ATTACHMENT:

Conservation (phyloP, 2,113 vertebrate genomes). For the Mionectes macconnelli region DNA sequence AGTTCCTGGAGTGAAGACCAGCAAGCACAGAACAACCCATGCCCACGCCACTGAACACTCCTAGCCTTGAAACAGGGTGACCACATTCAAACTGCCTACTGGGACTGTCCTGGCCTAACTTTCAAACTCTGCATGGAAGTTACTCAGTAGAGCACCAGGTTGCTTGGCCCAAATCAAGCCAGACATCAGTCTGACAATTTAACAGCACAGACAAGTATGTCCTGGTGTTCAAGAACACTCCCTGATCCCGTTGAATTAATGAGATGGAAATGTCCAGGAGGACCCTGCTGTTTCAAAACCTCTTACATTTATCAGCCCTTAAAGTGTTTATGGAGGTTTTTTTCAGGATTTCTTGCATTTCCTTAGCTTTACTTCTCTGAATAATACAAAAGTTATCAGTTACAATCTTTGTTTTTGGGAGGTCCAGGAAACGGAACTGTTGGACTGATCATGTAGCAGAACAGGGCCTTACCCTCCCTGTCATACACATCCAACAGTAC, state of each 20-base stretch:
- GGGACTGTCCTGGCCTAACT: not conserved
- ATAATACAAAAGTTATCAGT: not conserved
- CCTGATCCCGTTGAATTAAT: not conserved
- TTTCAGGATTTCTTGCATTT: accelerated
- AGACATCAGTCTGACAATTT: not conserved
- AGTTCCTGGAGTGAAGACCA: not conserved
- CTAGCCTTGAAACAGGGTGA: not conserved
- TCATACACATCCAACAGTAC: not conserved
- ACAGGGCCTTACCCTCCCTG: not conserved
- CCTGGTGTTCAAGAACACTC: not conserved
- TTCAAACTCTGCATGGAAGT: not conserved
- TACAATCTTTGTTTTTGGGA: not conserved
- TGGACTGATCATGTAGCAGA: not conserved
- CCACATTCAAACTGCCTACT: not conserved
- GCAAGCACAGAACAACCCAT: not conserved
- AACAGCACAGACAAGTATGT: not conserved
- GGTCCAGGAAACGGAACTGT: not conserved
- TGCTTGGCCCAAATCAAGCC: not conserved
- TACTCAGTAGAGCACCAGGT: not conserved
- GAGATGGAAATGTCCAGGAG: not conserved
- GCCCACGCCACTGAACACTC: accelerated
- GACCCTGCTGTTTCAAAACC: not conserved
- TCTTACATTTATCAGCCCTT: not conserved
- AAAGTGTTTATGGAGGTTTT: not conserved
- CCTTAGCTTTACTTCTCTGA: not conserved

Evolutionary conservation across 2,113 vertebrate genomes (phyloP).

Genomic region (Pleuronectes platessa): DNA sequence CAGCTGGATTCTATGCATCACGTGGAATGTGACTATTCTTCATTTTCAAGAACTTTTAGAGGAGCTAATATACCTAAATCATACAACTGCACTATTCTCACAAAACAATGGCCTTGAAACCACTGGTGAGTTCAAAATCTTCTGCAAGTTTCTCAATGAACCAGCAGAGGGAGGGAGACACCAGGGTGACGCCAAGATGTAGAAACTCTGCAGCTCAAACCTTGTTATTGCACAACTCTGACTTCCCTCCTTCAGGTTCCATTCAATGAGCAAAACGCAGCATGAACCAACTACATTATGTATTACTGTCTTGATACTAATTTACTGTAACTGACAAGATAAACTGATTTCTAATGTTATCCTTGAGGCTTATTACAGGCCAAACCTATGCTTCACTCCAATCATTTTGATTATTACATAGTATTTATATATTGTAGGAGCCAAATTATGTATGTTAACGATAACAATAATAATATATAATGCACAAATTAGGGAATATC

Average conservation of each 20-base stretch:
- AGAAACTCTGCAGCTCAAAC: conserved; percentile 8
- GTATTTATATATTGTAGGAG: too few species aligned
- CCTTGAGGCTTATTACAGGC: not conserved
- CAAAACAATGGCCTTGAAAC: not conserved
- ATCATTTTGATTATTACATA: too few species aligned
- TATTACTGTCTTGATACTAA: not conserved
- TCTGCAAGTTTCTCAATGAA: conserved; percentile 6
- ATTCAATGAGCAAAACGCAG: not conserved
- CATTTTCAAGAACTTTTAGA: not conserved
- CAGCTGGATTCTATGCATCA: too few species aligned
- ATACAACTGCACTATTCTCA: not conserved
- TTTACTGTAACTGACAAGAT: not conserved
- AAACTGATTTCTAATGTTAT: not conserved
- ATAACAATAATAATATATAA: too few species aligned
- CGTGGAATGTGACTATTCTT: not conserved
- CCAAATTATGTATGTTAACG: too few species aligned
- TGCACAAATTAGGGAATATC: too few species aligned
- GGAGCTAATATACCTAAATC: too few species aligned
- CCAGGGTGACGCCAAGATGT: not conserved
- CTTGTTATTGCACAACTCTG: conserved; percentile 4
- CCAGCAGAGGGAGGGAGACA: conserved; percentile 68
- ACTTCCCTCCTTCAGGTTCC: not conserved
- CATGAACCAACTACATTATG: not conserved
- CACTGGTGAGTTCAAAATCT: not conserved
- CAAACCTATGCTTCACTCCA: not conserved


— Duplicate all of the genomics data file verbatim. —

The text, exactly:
Conservation (phyloP, 2,113 vertebrate genomes). For the Mionectes macconnelli region DNA sequence AGTTCCTGGAGTGAAGACCAGCAAGCACAGAACAACCCATGCCCACGCCACTGAACACTCCTAGCCTTGAAACAGGGTGACCACATTCAAACTGCCTACTGGGACTGTCCTGGCCTAACTTTCAAACTCTGCATGGAAGTTACTCAGTAGAGCACCAGGTTGCTTGGCCCAAATCAAGCCAGACATCAGTCTGACAATTTAACAGCACAGACAAGTATGTCCTGGTGTTCAAGAACACTCCCTGATCCCGTTGAATTAATGAGATGGAAATGTCCAGGAGGACCCTGCTGTTTCAAAACCTCTTACATTTATCAGCCCTTAAAGTGTTTATGGAGGTTTTTTTCAGGATTTCTTGCATTTCCTTAGCTTTACTTCTCTGAATAATACAAAAGTTATCAGTTACAATCTTTGTTTTTGGGAGGTCCAGGAAACGGAACTGTTGGACTGATCATGTAGCAGAACAGGGCCTTACCCTCCCTGTCATACACATCCAACAGTAC, state of each 20-base stretch:
- GGGACTGTCCTGGCCTAACT: not conserved
- ATAATACAAAAGTTATCAGT: not conserved
- CCTGATCCCGTTGAATTAAT: not conserved
- TTTCAGGATTTCTTGCATTT: accelerated
- AGACATCAGTCTGACAATTT: not conserved
- AGTTCCTGGAGTGAAGACCA: not conserved
- CTAGCCTTGAAACAGGGTGA: not conserved
- TCATACACATCCAACAGTAC: not conserved
- ACAGGGCCTTACCCTCCCTG: not conserved
- CCTGGTGTTCAAGAACACTC: not conserved
- TTCAAACTCTGCATGGAAGT: not conserved
- TACAATCTTTGTTTTTGGGA: not conserved
- TGGACTGATCATGTAGCAGA: not conserved
- CCACATTCAAACTGCCTACT: not conserved
- GCAAGCACAGAACAACCCAT: not conserved
- AACAGCACAGACAAGTATGT: not conserved
- GGTCCAGGAAACGGAACTGT: not conserved
- TGCTTGGCCCAAATCAAGCC: not conserved
- TACTCAGTAGAGCACCAGGT: not conserved
- GAGATGGAAATGTCCAGGAG: not conserved
- GCCCACGCCACTGAACACTC: accelerated
- GACCCTGCTGTTTCAAAACC: not conserved
- TCTTACATTTATCAGCCCTT: not conserved
- AAAGTGTTTATGGAGGTTTT: not conserved
- CCTTAGCTTTACTTCTCTGA: not conserved

Evolutionary conservation across 2,113 vertebrate genomes (phyloP).

Genomic region (Pleuronectes platessa): DNA sequence CAGCTGGATTCTATGCATCACGTGGAATGTGACTATTCTTCATTTTCAAGAACTTTTAGAGGAGCTAATATACCTAAATCATACAACTGCACTATTCTCACAAAACAATGGCCTTGAAACCACTGGTGAGTTCAAAATCTTCTGCAAGTTTCTCAATGAACCAGCAGAGGGAGGGAGACACCAGGGTGACGCCAAGATGTAGAAACTCTGCAGCTCAAACCTTGTTATTGCACAACTCTGACTTCCCTCCTTCAGGTTCCATTCAATGAGCAAAACGCAGCATGAACCAACTACATTATGTATTACTGTCTTGATACTAATTTACTGTAACTGACAAGATAAACTGATTTCTAATGTTATCCTTGAGGCTTATTACAGGCCAAACCTATGCTTCACTCCAATCATTTTGATTATTACATAGTATTTATATATTGTAGGAGCCAAATTATGTATGTTAACGATAACAATAATAATATATAATGCACAAATTAGGGAATATC

Average conservation of each 20-base stretch:
- AGAAACTCTGCAGCTCAAAC: conserved; percentile 8
- GTATTTATATATTGTAGGAG: too few species aligned
- CCTTGAGGCTTATTACAGGC: not conserved
- CAAAACAATGGCCTTGAAAC: not conserved
- ATCATTTTGATTATTACATA: too few species aligned
- TATTACTGTCTTGATACTAA: not conserved
- TCTGCAAGTTTCTCAATGAA: conserved; percentile 6
- ATTCAATGAGCAAAACGCAG: not conserved
- CATTTTCAAGAACTTTTAGA: not conserved
- CAGCTGGATTCTATGCATCA: too few species aligned
- ATACAACTGCACTATTCTCA: not conserved
- TTTACTGTAACTGACAAGAT: not conserved
- AAACTGATTTCTAATGTTAT: not conserved
- ATAACAATAATAATATATAA: too few species aligned
- CGTGGAATGTGACTATTCTT: not conserved
- CCAAATTATGTATGTTAACG: too few species aligned
- TGCACAAATTAGGGAATATC: too few species aligned
- GGAGCTAATATACCTAAATC: too few species aligned
- CCAGGGTGACGCCAAGATGT: not conserved
- CTTGTTATTGCACAACTCTG: conserved; percentile 4
- CCAGCAGAGGGAGGGAGACA: conserved; percentile 68
- ACTTCCCTCCTTCAGGTTCC: not conserved
- CATGAACCAACTACATTATG: not conserved
- CACTGGTGAGTTCAAAATCT: not conserved
- CAAACCTATGCTTCACTCCA: not conserved